Arctic blast due to hit Northern Ireland this week bringing disruption on our roads

It may be officially spring time, but winter is coming - again.

An arctic blast is coming our way with sub-zero temperatures and heavy snow that threaten to bring disruption to our roads.

A Met Office yellow warning for snow and ice is in place across counties Tyrone, Antrim, Down and Londonderry until 9am on Wednesday.

The cold snap could hardly happen at a more inconvenient time.

Industrial action by members of the trade unions Unite and GMB means that workers who would normally salt our road network will be on strike.

The gritters that keep our roads free from ice will be providing half their normal service.

The Department for Infrastructure says it asked the trade unions to postpone their strike during this week's period of severe weather.

Department spokesperson David Porter said: "Our normal reaction is that we would grit and snow plough 24 hours a day, that we would just keep a continuous service going.

"With the available resource we don't believe that we will be in a position to do that.

"Now normally we have an early morning action and we would have an evening action, but because of the impact of the strike and because of the reduced resource, we've had to focus all our attention just on the morning action."

But the GMB Union's Alan Perry says the department could have avoided any disruption.

"When we began the ballot for industrial action there was the potential that service would be disrupted, so they've had an opportunity to try and bring a resolution to this," he said.

"We've put what we believe is something on the table that could at least postpone it but as of now we've had nothing back from the department to indicate whether that would be acceptable to them."

For those on the road early, the unsalted roads meant a softly-softly approach.

Early morning motorists in mid-Ulster got a taste of the nasty weather that's due to hit on Thursday and Friday.

In the Sperrins, heavy snow and ice made for a tricky commute. The Glenshane Pass saw thick blizzards, but roads were open.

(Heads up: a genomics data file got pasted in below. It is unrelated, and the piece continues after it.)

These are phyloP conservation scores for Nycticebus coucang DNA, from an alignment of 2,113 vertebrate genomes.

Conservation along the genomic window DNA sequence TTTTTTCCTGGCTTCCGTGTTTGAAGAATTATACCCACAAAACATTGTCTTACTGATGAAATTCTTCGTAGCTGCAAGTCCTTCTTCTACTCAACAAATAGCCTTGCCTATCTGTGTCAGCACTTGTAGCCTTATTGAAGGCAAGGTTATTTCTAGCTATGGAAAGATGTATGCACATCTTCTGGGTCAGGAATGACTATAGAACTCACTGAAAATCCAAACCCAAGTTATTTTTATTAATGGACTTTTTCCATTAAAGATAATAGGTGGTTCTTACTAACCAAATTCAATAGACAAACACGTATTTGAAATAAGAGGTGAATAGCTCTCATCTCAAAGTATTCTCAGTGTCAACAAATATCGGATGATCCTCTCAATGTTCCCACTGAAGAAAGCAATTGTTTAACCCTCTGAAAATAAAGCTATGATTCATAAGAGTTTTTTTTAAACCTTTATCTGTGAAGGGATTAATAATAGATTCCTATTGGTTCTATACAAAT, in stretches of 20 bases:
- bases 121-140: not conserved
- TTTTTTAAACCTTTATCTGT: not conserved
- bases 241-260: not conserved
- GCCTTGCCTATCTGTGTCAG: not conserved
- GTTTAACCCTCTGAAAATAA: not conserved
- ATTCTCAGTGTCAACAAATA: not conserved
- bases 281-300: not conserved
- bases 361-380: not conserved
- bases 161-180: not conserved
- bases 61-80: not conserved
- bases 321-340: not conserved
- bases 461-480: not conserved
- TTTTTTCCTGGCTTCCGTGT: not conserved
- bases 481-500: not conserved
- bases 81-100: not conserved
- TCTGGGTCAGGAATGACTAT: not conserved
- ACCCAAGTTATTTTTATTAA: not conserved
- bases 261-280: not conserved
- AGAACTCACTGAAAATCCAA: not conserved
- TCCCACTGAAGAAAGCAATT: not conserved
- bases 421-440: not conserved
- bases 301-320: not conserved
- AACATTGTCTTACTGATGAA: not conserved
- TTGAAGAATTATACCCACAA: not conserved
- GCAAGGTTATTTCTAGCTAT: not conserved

Near Coleraine, Malachy Sweeney operates a roadside food truck on the Dunhill Road.

He was at work at dawn, driving his trailer on icy roads: "There was a couple of heavy snow showers, and about half-eight or quarter to nine there was a big tailback of traffic here, way up this road."

The strike isn't just affecting gritting services. Road repair teams are also on strike and that means potholes aren't being repaired - and road maintenance is already under pressure.

Roy Nutt, the Northern Ireland chairperson of the National Tyre Distributors' Association, owns a tyre repair business near Limavady.

He says the poor of state of our road network is a hazard to motorists: "If you hit a pothole driving at 60 miles per hour and you have a blow-out in the front of your car where do you end up?

"So if they're going to the airport or travelling home at night and they hit one of these potholes they're into a couple of hours wait before the tyre dealers can get to them or the recovery people."

For drivers it's a case of slow down and be aware that for this week at least some routes will not be treated - even if the thermometer drops below zero.

And with more snow likely to arrive the message is take care, especially on untreated routes.

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